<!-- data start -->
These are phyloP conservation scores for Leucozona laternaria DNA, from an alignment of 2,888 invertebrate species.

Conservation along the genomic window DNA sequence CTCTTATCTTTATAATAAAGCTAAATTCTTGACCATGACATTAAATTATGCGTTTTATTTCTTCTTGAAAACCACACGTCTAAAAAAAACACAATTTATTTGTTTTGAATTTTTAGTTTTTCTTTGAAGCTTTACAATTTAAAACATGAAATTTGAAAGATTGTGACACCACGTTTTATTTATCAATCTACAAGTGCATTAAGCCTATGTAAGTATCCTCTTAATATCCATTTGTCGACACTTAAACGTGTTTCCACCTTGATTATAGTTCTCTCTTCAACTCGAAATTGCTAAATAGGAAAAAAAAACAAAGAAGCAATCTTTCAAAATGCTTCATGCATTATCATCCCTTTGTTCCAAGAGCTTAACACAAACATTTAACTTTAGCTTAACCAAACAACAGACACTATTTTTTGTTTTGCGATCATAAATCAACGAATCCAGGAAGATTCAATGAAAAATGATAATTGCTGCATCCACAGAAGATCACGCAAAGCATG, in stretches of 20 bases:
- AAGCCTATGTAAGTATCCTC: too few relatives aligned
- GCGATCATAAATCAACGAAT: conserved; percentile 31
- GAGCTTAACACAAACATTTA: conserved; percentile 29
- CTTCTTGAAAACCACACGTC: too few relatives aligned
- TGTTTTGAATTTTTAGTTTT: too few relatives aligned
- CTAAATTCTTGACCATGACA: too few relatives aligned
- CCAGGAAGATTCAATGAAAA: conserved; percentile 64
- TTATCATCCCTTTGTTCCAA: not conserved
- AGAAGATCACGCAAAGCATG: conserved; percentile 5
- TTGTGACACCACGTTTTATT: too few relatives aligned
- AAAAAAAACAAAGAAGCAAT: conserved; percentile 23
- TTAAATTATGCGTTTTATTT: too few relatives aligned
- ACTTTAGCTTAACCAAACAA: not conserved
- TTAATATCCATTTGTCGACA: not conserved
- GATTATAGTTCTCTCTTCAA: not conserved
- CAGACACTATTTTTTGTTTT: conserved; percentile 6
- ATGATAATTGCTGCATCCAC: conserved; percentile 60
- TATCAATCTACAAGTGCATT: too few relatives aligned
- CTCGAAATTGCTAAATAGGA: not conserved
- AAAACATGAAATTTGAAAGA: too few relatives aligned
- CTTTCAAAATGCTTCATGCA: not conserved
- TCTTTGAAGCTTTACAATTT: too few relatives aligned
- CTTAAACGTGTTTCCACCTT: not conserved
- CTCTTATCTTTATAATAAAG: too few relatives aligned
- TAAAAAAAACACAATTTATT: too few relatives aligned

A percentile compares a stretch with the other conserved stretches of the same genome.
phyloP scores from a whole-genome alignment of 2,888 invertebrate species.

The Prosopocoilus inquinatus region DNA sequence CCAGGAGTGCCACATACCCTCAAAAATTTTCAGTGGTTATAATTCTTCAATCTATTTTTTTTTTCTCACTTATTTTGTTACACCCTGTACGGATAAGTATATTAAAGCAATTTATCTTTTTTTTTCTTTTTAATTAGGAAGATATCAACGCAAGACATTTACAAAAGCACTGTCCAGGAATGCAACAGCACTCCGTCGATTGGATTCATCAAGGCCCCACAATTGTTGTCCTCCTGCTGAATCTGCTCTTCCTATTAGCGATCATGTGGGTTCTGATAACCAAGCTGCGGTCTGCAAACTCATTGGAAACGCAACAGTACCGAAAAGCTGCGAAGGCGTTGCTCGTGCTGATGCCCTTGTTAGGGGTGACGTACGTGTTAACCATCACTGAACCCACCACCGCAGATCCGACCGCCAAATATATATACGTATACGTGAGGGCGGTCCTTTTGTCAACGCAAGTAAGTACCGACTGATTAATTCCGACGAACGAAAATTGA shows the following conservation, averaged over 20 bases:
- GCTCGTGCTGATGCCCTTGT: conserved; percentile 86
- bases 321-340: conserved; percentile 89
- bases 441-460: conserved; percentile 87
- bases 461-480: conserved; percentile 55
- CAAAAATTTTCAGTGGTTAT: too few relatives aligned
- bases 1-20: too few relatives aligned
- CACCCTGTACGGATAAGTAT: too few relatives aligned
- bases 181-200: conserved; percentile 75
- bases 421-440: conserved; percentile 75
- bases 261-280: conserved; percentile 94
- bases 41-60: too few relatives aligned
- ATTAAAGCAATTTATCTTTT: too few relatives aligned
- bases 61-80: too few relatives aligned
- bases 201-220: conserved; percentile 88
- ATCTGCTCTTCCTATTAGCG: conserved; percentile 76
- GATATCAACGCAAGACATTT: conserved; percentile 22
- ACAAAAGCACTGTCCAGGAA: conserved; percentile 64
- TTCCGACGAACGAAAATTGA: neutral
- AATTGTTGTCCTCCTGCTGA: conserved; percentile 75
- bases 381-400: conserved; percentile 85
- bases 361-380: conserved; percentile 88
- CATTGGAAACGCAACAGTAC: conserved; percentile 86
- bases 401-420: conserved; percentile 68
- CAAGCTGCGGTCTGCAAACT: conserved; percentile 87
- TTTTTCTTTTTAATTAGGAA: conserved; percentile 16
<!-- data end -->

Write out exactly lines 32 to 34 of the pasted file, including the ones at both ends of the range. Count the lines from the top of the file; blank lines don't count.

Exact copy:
- bases 321-340: conserved; percentile 89
- bases 441-460: conserved; percentile 87
- bases 461-480: conserved; percentile 55